Cancer had been a part of my life since November 13, 2006. It will always be a part of me. Cancer will not define who I am but cancer changed me. It is hard for me to not look for the positives in all situations. When I was diagnosed with breast cancer, I did not look for positives. As I moved through treatment, I had to be positive.

I looked at Dr. Davidson.

I am positive my cancer is gone. I was also positive I was not ready to be set free.

He smiled at me and said he would see me in a year.
I had breast cancer.

I don’t have it now.

Maybe next year, I’ll be ready to be cut loose.

The Waiting Room

It’s the night before my appointment and the fear is here.

It’s that time of the year.

Time to go see the oncologist.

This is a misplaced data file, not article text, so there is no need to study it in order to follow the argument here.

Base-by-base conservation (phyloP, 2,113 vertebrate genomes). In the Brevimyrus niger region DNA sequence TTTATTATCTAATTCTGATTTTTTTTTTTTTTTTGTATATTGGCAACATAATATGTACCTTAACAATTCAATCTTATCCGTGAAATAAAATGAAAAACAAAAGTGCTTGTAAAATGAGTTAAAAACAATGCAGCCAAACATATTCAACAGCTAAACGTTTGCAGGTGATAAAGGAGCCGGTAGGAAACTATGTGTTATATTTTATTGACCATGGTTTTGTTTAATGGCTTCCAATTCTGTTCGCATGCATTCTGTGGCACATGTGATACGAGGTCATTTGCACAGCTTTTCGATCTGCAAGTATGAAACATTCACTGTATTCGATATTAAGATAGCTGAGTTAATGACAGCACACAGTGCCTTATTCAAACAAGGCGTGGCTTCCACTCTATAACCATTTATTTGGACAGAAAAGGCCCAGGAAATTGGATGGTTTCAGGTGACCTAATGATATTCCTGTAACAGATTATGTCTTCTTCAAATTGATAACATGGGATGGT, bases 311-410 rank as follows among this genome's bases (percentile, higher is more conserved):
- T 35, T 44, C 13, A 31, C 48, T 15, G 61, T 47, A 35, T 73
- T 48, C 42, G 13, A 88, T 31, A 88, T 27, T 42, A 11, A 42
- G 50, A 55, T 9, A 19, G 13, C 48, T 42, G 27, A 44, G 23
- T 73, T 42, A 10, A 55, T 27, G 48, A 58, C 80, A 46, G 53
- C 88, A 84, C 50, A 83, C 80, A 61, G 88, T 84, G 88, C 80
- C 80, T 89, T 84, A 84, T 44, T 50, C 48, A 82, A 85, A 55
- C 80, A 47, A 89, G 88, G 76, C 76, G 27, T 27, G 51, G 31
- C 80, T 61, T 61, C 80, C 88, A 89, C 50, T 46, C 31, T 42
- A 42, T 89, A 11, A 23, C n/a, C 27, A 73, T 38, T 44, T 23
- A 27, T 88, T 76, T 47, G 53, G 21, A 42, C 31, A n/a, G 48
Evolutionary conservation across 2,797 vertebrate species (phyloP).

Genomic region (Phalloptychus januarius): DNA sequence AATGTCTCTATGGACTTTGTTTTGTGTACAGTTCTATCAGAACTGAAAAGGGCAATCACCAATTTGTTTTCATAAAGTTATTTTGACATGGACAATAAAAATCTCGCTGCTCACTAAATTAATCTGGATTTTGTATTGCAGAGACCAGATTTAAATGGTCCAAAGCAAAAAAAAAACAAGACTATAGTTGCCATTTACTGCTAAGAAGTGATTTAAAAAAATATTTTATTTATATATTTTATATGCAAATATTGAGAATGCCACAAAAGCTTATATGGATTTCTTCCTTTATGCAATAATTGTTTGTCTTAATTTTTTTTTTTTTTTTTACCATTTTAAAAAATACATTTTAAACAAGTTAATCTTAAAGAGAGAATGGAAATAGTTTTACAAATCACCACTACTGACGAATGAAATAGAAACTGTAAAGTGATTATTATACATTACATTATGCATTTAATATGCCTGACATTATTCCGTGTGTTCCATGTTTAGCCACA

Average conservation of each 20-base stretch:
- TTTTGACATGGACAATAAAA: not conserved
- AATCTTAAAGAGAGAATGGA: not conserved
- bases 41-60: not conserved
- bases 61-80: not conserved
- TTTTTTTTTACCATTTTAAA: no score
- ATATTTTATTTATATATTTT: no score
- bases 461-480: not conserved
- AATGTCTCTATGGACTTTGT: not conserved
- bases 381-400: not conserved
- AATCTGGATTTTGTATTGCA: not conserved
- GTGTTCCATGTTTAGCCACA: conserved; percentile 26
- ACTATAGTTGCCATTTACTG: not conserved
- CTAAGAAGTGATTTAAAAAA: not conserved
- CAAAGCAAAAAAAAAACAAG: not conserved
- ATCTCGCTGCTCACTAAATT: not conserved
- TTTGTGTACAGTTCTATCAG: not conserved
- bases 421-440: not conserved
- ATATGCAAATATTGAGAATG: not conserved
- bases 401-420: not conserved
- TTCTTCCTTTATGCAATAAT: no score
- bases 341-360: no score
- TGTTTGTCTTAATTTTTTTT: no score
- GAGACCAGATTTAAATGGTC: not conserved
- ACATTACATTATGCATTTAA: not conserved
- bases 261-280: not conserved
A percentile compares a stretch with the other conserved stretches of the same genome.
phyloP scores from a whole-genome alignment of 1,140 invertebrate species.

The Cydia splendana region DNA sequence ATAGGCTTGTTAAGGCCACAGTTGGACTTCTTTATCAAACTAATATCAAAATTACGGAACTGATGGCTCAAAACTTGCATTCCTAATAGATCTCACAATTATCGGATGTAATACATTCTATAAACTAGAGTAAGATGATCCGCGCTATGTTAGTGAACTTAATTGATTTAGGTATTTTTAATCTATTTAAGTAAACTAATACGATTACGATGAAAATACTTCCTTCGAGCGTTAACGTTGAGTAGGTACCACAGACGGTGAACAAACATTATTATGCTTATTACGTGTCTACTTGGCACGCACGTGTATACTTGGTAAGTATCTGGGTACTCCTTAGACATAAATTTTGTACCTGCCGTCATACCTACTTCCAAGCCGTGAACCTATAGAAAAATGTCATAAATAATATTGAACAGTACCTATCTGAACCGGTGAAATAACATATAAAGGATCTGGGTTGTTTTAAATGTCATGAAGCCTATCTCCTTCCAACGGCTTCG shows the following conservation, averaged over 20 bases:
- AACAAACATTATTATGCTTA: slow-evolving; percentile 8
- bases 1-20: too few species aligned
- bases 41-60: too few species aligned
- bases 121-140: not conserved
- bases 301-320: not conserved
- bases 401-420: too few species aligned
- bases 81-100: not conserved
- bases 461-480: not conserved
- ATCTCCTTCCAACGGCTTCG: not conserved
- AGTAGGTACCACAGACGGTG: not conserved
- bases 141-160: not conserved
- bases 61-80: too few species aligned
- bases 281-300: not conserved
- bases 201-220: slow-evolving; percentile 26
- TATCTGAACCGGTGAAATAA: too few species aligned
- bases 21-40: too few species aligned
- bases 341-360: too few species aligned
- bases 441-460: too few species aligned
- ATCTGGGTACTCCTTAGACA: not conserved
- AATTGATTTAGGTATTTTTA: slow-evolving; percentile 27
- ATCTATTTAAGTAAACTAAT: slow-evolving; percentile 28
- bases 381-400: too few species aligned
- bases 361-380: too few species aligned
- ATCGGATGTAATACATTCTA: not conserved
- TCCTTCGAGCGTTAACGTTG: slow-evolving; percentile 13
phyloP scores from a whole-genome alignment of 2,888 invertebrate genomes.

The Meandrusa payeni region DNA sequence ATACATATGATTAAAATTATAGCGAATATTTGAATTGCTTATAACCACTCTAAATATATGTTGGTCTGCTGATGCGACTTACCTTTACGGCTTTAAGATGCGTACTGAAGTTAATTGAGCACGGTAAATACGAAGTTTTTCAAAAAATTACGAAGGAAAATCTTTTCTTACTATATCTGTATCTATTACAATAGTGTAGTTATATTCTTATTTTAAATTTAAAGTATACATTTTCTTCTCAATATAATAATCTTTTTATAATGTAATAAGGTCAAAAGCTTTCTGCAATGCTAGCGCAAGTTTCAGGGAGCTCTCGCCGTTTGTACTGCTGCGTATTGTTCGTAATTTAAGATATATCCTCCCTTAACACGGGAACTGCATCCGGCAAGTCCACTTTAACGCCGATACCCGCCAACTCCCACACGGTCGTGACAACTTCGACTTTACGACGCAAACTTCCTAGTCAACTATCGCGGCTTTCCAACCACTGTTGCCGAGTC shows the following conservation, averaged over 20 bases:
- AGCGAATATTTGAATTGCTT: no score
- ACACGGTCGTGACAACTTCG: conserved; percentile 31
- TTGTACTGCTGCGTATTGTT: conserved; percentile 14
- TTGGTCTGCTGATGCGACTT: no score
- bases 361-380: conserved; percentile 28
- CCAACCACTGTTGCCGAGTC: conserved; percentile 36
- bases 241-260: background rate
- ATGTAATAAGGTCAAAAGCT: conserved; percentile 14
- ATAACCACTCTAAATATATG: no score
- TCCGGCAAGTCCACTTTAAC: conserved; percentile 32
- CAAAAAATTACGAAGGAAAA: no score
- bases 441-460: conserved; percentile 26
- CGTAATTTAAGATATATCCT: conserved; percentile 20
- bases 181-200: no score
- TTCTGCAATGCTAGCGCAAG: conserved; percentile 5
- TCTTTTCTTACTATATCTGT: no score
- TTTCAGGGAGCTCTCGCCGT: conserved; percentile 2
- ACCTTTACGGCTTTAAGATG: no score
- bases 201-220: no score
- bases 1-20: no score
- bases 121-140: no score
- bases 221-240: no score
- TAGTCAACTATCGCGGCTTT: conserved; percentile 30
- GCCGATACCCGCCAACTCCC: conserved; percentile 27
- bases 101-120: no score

I am fine.

I know I am fine.

That knowledge, tonight, doesn’t ease the fear.

Tomorrow.

At 3:00pm.

I’ll be sitting in the waiting room.

My appointment isn’t until 3:30pm

but I’ll be early.

I’m always

 early.

If I get there early maybe they will call me back sooner.

Then I’ll know I’m fine.

Tomorrow.

At 3:15pm.

Still sitting in the waiting room.

My pulse will be beating hard enough for me to notice.

The anxiety will step up to be noticed.

I will have sweat on my upper lip.

I will be crossing and uncrossing my legs.

Tomorrow.

At 3:25pm.

Sitting in the waiting room.

I will have already flipped through all the old Redbook, Good Housekeeping and Better Homes and Gardens magazines

on the coffee table.

I will need to go to the bathroom.

They will weigh me – I must go to the bathroom.

Tomorrow.

At 3:30pm.

It’s time.

Why haven’t they called me?

I came in before him.

Why does he get to go back before me?

Should I check to make sure they remember I’m here?

Tomorrow.

At 3:45pm.

I have checked the email on my phone.

I have sent text messages to anyone I thought might message me back to take my mind off of where I am.

I have started reading a boring book for work.

I can’t focus.

I am biting my nails.

How did my heart get in my throat?